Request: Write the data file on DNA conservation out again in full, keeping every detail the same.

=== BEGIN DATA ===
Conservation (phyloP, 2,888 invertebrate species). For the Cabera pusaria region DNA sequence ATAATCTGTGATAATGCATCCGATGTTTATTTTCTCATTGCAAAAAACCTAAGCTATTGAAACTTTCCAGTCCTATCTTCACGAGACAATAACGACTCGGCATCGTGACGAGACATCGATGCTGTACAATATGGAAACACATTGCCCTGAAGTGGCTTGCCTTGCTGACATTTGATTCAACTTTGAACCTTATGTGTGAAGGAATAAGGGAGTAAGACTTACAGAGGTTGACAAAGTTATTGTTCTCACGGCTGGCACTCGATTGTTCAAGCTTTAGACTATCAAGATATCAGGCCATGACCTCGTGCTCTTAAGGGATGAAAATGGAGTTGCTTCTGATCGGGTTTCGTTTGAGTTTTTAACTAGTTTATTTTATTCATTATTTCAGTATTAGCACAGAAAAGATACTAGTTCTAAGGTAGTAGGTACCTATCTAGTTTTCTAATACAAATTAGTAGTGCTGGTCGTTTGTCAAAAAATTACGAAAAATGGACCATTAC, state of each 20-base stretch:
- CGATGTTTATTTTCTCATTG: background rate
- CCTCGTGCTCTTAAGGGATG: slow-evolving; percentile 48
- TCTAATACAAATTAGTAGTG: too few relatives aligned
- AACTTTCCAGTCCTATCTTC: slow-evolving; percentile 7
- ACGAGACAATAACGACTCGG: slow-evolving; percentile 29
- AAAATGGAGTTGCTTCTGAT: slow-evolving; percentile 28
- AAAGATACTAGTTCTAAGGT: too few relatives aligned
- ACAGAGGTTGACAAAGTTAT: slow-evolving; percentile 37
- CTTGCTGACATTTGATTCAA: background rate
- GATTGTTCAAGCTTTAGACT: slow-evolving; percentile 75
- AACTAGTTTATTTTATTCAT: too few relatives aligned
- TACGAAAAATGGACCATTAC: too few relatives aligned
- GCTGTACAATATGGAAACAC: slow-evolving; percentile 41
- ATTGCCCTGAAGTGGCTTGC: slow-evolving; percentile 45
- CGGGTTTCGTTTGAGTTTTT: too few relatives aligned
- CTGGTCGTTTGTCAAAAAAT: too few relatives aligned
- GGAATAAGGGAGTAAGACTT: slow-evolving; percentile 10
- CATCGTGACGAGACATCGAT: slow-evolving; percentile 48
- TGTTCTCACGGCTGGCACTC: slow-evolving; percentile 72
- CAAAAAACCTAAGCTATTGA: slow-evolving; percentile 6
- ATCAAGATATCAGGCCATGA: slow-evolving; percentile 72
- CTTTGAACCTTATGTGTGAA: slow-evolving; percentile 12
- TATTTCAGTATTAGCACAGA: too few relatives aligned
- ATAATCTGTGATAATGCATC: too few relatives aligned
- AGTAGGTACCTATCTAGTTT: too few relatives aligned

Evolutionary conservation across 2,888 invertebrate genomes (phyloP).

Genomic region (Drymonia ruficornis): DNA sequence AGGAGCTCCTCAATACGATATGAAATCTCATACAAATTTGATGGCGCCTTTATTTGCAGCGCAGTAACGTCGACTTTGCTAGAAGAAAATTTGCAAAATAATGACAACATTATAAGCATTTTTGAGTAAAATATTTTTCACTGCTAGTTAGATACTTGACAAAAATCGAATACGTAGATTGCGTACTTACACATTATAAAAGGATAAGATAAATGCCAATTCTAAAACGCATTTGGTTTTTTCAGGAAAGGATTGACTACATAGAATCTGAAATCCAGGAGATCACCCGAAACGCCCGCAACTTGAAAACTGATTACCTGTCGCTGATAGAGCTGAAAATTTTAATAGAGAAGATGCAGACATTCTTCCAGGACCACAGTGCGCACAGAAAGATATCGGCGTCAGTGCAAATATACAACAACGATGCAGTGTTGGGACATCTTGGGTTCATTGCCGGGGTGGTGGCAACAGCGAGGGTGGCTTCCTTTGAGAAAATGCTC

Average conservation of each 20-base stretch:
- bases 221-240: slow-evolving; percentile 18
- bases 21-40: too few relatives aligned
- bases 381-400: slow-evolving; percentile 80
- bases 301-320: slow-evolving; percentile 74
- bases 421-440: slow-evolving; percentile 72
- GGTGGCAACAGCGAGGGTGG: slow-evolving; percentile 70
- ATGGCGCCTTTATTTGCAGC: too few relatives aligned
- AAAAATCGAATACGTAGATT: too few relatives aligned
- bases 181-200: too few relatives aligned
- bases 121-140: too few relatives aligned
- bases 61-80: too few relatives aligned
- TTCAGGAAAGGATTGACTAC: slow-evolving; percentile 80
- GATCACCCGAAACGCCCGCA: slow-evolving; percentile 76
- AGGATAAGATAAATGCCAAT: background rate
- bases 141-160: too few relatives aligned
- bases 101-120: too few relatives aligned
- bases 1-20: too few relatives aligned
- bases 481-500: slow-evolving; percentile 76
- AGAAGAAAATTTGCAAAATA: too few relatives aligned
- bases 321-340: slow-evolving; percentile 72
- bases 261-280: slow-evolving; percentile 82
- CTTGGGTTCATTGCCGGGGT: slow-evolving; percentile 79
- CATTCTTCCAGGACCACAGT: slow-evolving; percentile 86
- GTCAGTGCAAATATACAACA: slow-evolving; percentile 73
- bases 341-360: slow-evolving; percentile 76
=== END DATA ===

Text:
Conservation (phyloP, 2,888 invertebrate species). For the Cabera pusaria region DNA sequence ATAATCTGTGATAATGCATCCGATGTTTATTTTCTCATTGCAAAAAACCTAAGCTATTGAAACTTTCCAGTCCTATCTTCACGAGACAATAACGACTCGGCATCGTGACGAGACATCGATGCTGTACAATATGGAAACACATTGCCCTGAAGTGGCTTGCCTTGCTGACATTTGATTCAACTTTGAACCTTATGTGTGAAGGAATAAGGGAGTAAGACTTACAGAGGTTGACAAAGTTATTGTTCTCACGGCTGGCACTCGATTGTTCAAGCTTTAGACTATCAAGATATCAGGCCATGACCTCGTGCTCTTAAGGGATGAAAATGGAGTTGCTTCTGATCGGGTTTCGTTTGAGTTTTTAACTAGTTTATTTTATTCATTATTTCAGTATTAGCACAGAAAAGATACTAGTTCTAAGGTAGTAGGTACCTATCTAGTTTTCTAATACAAATTAGTAGTGCTGGTCGTTTGTCAAAAAATTACGAAAAATGGACCATTAC, state of each 20-base stretch:
- CGATGTTTATTTTCTCATTG: background rate
- CCTCGTGCTCTTAAGGGATG: slow-evolving; percentile 48
- TCTAATACAAATTAGTAGTG: too few relatives aligned
- AACTTTCCAGTCCTATCTTC: slow-evolving; percentile 7
- ACGAGACAATAACGACTCGG: slow-evolving; percentile 29
- AAAATGGAGTTGCTTCTGAT: slow-evolving; percentile 28
- AAAGATACTAGTTCTAAGGT: too few relatives aligned
- ACAGAGGTTGACAAAGTTAT: slow-evolving; percentile 37
- CTTGCTGACATTTGATTCAA: background rate
- GATTGTTCAAGCTTTAGACT: slow-evolving; percentile 75
- AACTAGTTTATTTTATTCAT: too few relatives aligned
- TACGAAAAATGGACCATTAC: too few relatives aligned
- GCTGTACAATATGGAAACAC: slow-evolving; percentile 41
- ATTGCCCTGAAGTGGCTTGC: slow-evolving; percentile 45
- CGGGTTTCGTTTGAGTTTTT: too few relatives aligned
- CTGGTCGTTTGTCAAAAAAT: too few relatives aligned
- GGAATAAGGGAGTAAGACTT: slow-evolving; percentile 10
- CATCGTGACGAGACATCGAT: slow-evolving; percentile 48
- TGTTCTCACGGCTGGCACTC: slow-evolving; percentile 72
- CAAAAAACCTAAGCTATTGA: slow-evolving; percentile 6
- ATCAAGATATCAGGCCATGA: slow-evolving; percentile 72
- CTTTGAACCTTATGTGTGAA: slow-evolving; percentile 12
- TATTTCAGTATTAGCACAGA: too few relatives aligned
- ATAATCTGTGATAATGCATC: too few relatives aligned
- AGTAGGTACCTATCTAGTTT: too few relatives aligned

Evolutionary conservation across 2,888 invertebrate genomes (phyloP).

Genomic region (Drymonia ruficornis): DNA sequence AGGAGCTCCTCAATACGATATGAAATCTCATACAAATTTGATGGCGCCTTTATTTGCAGCGCAGTAACGTCGACTTTGCTAGAAGAAAATTTGCAAAATAATGACAACATTATAAGCATTTTTGAGTAAAATATTTTTCACTGCTAGTTAGATACTTGACAAAAATCGAATACGTAGATTGCGTACTTACACATTATAAAAGGATAAGATAAATGCCAATTCTAAAACGCATTTGGTTTTTTCAGGAAAGGATTGACTACATAGAATCTGAAATCCAGGAGATCACCCGAAACGCCCGCAACTTGAAAACTGATTACCTGTCGCTGATAGAGCTGAAAATTTTAATAGAGAAGATGCAGACATTCTTCCAGGACCACAGTGCGCACAGAAAGATATCGGCGTCAGTGCAAATATACAACAACGATGCAGTGTTGGGACATCTTGGGTTCATTGCCGGGGTGGTGGCAACAGCGAGGGTGGCTTCCTTTGAGAAAATGCTC

Average conservation of each 20-base stretch:
- bases 221-240: slow-evolving; percentile 18
- bases 21-40: too few relatives aligned
- bases 381-400: slow-evolving; percentile 80
- bases 301-320: slow-evolving; percentile 74
- bases 421-440: slow-evolving; percentile 72
- GGTGGCAACAGCGAGGGTGG: slow-evolving; percentile 70
- ATGGCGCCTTTATTTGCAGC: too few relatives aligned
- AAAAATCGAATACGTAGATT: too few relatives aligned
- bases 181-200: too few relatives aligned
- bases 121-140: too few relatives aligned
- bases 61-80: too few relatives aligned
- TTCAGGAAAGGATTGACTAC: slow-evolving; percentile 80
- GATCACCCGAAACGCCCGCA: slow-evolving; percentile 76
- AGGATAAGATAAATGCCAAT: background rate
- bases 141-160: too few relatives aligned
- bases 101-120: too few relatives aligned
- bases 1-20: too few relatives aligned
- bases 481-500: slow-evolving; percentile 76
- AGAAGAAAATTTGCAAAATA: too few relatives aligned
- bases 321-340: slow-evolving; percentile 72
- bases 261-280: slow-evolving; percentile 82
- CTTGGGTTCATTGCCGGGGT: slow-evolving; percentile 79
- CATTCTTCCAGGACCACAGT: slow-evolving; percentile 86
- GTCAGTGCAAATATACAACA: slow-evolving; percentile 73
- bases 341-360: slow-evolving; percentile 76